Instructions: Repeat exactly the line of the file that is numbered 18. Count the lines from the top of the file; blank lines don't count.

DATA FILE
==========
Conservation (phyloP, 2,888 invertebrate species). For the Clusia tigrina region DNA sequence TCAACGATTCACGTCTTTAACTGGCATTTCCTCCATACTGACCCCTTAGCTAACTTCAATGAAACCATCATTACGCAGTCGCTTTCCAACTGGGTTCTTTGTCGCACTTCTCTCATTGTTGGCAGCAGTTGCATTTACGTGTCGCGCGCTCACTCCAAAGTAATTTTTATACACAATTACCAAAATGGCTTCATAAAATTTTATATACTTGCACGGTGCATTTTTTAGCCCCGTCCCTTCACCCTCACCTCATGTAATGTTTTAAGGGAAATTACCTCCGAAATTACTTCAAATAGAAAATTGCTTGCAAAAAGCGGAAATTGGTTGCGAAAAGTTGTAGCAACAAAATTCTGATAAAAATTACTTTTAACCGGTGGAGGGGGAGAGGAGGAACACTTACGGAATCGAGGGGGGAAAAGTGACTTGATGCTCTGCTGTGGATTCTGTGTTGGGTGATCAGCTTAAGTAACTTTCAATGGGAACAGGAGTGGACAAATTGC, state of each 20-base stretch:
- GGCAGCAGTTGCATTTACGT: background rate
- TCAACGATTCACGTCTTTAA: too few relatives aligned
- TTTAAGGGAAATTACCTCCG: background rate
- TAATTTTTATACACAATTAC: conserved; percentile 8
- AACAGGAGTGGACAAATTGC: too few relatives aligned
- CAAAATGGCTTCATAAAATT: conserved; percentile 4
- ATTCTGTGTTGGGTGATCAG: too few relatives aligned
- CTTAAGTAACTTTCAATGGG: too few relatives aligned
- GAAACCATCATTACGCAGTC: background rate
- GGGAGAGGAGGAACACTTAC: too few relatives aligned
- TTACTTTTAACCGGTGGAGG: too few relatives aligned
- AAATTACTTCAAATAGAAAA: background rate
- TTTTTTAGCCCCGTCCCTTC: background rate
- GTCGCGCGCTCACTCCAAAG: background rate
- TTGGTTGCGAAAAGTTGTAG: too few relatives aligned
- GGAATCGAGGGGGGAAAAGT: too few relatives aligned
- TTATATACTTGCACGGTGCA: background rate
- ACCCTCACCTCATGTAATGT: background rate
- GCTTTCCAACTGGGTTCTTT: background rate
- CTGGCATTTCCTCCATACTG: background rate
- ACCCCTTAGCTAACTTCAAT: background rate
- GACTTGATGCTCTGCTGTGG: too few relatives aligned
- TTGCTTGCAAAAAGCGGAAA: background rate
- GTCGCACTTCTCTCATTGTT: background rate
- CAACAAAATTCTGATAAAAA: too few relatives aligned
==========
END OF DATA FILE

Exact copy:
- TTATATACTTGCACGGTGCA: background rate